Many years ago when I was just beginning my budding career, an older and wiser financial advisor told me that “the only rule of thumb is that there is no rule of thumb”. My experience has taught me to believe it. Take savings rates for instance. Many have heard the rule of thumb: “Save 10% of what you earn”. Then there is the rule of thumb for withdrawals: “Don’t withdraw more than 4% of your portfolio”. These rules of thumb are inadequate and can lead an investor into trouble. In this short article I will give some perspective regarding the savings rate issue and in our next installment, Devin Wolf, CFP® will discuss the withdrawal rate issue.
In my opinion, your savings rate should be a function of your ability to save and your need to save.
Ability to Save:
A young investor who is just starting out is typically focused on buying a dependable car and a comfortable home. These are typically financed and the payments take away from the ability to save. It makes sense to secure a reasonable standard of living before becoming overly focused on retirement savings.
A mature investor can typically save more, as the increases in earned income normally outpace increases in the cost of living. Mortgages are paid off, children eventually graduate, and there is more discretionary income.
Need to Save:
We save for retirement so that our nest egg can provide withdrawals to replace our pre-retirement income. A low income investor does not need to replace as much pre-retirement income because Social Security Retirement benefits tend to make up a larger portion of the overall income needed. A higher income investor must replace more of the pre-retirement income because Social Security Retirement benefits make up a smaller portion of the overall income needed.*
On the other hand, some high income investors spend much of their pre-retirement income on discretionary, one-time expenses such as a second home purchase, a boat, an RV or other large purchase. They plan on cutting back on those expenses after retirement. This can reduce their need to save.
The ability to save and the need to save can result in various suggested savings rates. We have advised some younger clients to save only 5% per year, with plans to increase that rate substantially at a later date. On the other hand, we have some more mature, high income clients whom we have advised to save 40% per year. In their situation, this is the savings rate that is required for a successful retirement.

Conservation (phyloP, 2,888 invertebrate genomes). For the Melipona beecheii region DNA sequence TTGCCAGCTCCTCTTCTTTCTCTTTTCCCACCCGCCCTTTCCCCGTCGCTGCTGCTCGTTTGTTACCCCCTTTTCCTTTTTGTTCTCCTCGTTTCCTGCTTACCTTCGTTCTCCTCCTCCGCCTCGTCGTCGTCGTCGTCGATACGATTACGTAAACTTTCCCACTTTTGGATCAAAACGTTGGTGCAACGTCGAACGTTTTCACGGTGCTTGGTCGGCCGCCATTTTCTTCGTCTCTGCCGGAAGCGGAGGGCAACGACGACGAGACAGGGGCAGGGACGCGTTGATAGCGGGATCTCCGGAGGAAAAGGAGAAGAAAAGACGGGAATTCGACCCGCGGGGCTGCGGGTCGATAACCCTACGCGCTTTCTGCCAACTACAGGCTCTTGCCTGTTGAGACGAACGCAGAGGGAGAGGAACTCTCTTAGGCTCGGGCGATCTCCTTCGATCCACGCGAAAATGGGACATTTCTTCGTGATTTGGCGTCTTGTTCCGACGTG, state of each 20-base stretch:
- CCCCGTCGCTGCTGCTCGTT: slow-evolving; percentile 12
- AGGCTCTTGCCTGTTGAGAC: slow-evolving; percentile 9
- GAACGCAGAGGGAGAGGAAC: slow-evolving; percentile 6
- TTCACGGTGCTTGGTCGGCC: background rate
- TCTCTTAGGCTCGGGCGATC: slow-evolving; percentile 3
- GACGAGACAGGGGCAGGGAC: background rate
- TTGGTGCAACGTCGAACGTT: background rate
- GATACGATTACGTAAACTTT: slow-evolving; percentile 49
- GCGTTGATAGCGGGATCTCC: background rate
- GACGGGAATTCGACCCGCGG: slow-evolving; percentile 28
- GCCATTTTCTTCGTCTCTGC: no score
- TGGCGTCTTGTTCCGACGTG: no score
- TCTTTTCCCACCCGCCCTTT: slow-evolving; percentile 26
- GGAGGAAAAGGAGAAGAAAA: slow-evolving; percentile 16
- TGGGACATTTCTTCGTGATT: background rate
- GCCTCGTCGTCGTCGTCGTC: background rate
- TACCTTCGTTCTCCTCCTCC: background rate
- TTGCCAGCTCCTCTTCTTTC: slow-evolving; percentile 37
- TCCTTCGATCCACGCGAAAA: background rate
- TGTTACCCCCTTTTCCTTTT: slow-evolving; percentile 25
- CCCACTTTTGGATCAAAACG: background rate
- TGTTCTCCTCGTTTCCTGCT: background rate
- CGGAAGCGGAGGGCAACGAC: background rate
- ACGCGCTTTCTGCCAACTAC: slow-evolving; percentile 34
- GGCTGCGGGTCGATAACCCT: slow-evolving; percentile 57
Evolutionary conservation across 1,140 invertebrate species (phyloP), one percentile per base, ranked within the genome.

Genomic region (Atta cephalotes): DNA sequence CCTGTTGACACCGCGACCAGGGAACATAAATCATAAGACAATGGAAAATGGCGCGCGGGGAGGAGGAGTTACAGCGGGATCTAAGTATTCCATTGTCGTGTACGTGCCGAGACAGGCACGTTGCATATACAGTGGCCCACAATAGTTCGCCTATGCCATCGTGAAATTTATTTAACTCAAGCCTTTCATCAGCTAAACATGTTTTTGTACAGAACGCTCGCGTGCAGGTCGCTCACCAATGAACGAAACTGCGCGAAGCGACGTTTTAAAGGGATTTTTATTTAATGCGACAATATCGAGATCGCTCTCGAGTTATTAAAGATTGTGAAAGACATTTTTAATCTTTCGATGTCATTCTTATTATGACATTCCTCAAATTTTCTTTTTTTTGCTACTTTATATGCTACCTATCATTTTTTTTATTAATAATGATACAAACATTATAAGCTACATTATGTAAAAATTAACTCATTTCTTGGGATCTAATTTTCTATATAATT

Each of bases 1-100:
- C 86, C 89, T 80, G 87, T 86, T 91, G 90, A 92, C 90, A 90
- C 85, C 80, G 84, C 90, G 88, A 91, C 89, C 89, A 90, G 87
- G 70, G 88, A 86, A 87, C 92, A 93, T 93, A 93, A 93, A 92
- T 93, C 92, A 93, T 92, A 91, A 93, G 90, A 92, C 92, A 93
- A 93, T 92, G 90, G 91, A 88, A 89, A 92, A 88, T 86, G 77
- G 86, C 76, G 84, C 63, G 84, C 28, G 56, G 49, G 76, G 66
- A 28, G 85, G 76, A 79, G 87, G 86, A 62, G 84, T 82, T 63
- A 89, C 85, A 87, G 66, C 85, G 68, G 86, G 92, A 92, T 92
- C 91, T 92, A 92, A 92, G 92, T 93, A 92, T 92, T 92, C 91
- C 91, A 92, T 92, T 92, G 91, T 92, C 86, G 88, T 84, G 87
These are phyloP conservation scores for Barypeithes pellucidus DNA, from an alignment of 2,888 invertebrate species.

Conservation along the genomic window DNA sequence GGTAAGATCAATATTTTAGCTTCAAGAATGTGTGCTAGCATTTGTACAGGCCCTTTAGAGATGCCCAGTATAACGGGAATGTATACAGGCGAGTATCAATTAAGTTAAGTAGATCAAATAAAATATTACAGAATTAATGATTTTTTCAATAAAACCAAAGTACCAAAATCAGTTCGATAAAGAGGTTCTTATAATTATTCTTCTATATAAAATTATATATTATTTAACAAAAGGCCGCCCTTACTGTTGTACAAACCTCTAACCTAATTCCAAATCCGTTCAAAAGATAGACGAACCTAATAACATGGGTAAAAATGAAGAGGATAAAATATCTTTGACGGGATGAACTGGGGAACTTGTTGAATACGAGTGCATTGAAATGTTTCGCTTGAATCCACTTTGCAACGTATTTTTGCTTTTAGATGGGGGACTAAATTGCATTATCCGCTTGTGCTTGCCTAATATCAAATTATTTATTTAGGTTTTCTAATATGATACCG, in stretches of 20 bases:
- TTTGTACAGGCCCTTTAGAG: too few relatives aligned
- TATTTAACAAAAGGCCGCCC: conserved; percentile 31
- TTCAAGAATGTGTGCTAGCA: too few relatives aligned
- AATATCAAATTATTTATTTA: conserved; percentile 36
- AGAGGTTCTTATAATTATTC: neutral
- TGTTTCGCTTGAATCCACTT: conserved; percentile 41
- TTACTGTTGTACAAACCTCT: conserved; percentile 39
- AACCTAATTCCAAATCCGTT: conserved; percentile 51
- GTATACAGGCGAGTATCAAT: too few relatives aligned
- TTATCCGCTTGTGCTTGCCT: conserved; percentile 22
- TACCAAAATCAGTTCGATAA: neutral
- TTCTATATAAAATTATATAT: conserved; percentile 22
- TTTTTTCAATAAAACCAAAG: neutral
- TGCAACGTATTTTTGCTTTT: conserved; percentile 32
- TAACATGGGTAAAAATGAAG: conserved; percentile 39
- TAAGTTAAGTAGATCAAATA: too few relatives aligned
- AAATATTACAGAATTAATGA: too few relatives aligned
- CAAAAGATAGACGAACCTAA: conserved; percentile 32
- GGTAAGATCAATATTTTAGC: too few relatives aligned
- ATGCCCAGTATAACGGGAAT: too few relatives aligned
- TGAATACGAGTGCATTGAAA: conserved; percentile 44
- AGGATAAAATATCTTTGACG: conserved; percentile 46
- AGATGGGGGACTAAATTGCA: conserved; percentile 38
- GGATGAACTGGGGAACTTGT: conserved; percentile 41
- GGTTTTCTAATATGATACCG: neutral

So once again, there is no rule of thumb that can replace custom financial planning. The savings rate needs to be sufficient to produce a nest egg that can supply an increasing stream of income over a lifetime. Along with other sources of retirement income, that stream of income must be high enough to replace the current pre-retirement standard of living.
*Social Security Retirement Benefit as a percentage of pre-retirement income:
$40,000 income: 35.5% $120,000 income: 23.1% $500,000 income: 5.5%
Based on current income discounted for 2% raises per year for previous years, SSA.gov calculations for full retirement age in July 2015
What we are not talking about
Over the past few weeks, any news outlet you turned to was talking in ghoulish, sensationalist tones about the “Grexit”: the imminent exit of Greece from the Eurozone. Fear is always good for media ratings, and it sometimes causes markets to fall. To your credit, out of our 450 households, only one acted upon that fear by retreating to cash. The rest of you understand that we have already planned for bad markets, and we are always aware that they can occur at any time. Your portfolios are well-designed, with a sufficient percentage in bonds for staying power to last many years after a market drop. You also understand that as a whole, those who attempt to time the market are less successful than those who invest with discipline and a steady hand.
And back to Greece: It is a tiny economy, producing just a bit more than 1% of our gross domestic product. Its culture, history, architecture, and beaches are stunning, and worth seeing and paying attention to. Their economy? Not so much.
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